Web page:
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The Top Gear car review:Ford Mondeo
For:Clear improvements over the old one, now almost a match for premium rivals
Against:Not quite as much fun on a twisting back road, still lacks the premium badge
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What we say:
Looks a bit like the old one but brings solid gains in comfort and tech. Back at the competitive sharp end
What is it?
Pretty much an all-new car, designed to do pretty much exactly what the very familiar old one did. It’s a big family hatch and estate. Because the market has diversified, it will be joined at the top of Ford’s range by a big crossover-SUV called the Edge, plus of course a renewed S-Max and Galaxy, all based on the same platform.
We get 1.5 and 2.0 turbo petrols, an economy-biased 1.6 diesel and a 2.0 diesel in three outputs – we tested the middle 180bhp version. There’s also a hybrid petrol – big in the US, of minority interest here.
In a car this heavy even the 180 engine needs to be worked. But it’s well-behaved and quiet for a diesel, so that’s OK. Mondeos have always been renowned for handling. This time they’ve installed a complex (read: expensive) rear suspension that aims to maintain that, while smoothing the ride.
You actually notice the ride first: it’s very well insulated from big and small bumps, and the tyres’ passage is quiet. The Mondeo is also an excellent motorway cruiser – mission-critical for a big company car. What with that and the new, lighter electric steering, you feel rather too isolated from the action in corners. But it turns out this is an immensely well-behaved car that can cover difficult roads very tidily. Perhaps it’s not quite as much fun to drive as the old one, but the overall premium-like satisfaction has been significantly improved.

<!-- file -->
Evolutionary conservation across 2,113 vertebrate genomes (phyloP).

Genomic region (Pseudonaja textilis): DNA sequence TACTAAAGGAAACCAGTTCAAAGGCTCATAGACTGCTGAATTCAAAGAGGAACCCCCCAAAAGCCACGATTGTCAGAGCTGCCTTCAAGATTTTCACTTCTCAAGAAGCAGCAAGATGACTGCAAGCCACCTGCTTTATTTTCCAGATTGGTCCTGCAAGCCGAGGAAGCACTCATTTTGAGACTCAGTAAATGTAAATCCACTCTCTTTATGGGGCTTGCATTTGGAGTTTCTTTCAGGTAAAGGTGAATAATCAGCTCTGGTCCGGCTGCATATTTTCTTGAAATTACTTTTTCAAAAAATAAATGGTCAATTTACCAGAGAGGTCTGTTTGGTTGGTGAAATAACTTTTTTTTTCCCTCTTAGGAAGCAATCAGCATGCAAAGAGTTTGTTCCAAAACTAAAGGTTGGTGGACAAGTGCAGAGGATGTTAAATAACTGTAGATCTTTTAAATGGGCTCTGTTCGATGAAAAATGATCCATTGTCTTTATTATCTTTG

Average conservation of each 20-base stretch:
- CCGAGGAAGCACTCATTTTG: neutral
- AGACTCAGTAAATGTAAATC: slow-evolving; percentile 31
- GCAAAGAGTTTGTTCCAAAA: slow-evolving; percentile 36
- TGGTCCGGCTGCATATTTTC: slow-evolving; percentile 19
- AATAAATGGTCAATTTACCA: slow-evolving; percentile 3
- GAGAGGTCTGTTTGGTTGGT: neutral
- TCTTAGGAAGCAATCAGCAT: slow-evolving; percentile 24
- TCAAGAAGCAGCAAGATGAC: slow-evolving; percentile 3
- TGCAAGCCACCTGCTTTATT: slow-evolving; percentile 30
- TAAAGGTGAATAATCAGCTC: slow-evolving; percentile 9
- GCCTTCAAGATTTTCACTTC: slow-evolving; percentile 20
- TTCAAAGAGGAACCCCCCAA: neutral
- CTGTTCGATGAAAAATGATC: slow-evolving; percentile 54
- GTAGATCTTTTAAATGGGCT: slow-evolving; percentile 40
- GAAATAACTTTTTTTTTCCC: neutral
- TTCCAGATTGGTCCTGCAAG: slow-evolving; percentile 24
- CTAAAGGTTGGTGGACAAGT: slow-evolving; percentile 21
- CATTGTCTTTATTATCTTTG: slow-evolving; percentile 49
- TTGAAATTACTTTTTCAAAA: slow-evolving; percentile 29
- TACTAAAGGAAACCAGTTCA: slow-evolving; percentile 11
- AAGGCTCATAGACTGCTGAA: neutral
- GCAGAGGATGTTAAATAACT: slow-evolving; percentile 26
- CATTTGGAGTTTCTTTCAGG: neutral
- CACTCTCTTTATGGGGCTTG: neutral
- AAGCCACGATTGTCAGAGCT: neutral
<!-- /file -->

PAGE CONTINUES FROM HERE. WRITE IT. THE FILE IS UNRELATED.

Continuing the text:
On the inside
The dials and controls work well. Most versions have a virtual instrument cluster – only the perimeter numbers on the dials are real while the rest is a configurable TFT. There’s also a big centre-console touch screen for connections, maps and climate control. Again, it works well and has clean graphics. Basic climate and audio controls have their own hard buttons, and here things start to look less rosy – the visual and tactile quality isn’t up with best rivals. A bigger ergonomic whoopsie is the gearlever – the change is fine, but we kept bashing our elbow on the fixed armrest. The bulky front seats restrict rear foot room more than you’d wish, too. Otherwise it’s spacious and comfy.
People point out that mass-market Fords depreciate more than premium BMWs, but in the end the Ford is still much cheaper to own. The new price is much less and equipment better. Paying for it, by lease or outright, is going to be a whole lot cheaper. So will be the company car tax, thanks to Ford’s tight control of CO2 emissions (even the 150bhp 2.0-litre diesel is sub-110g/km). There’s a Ford dealer on every corner. There’s lots of safety kit too, which is good for lowering insurance.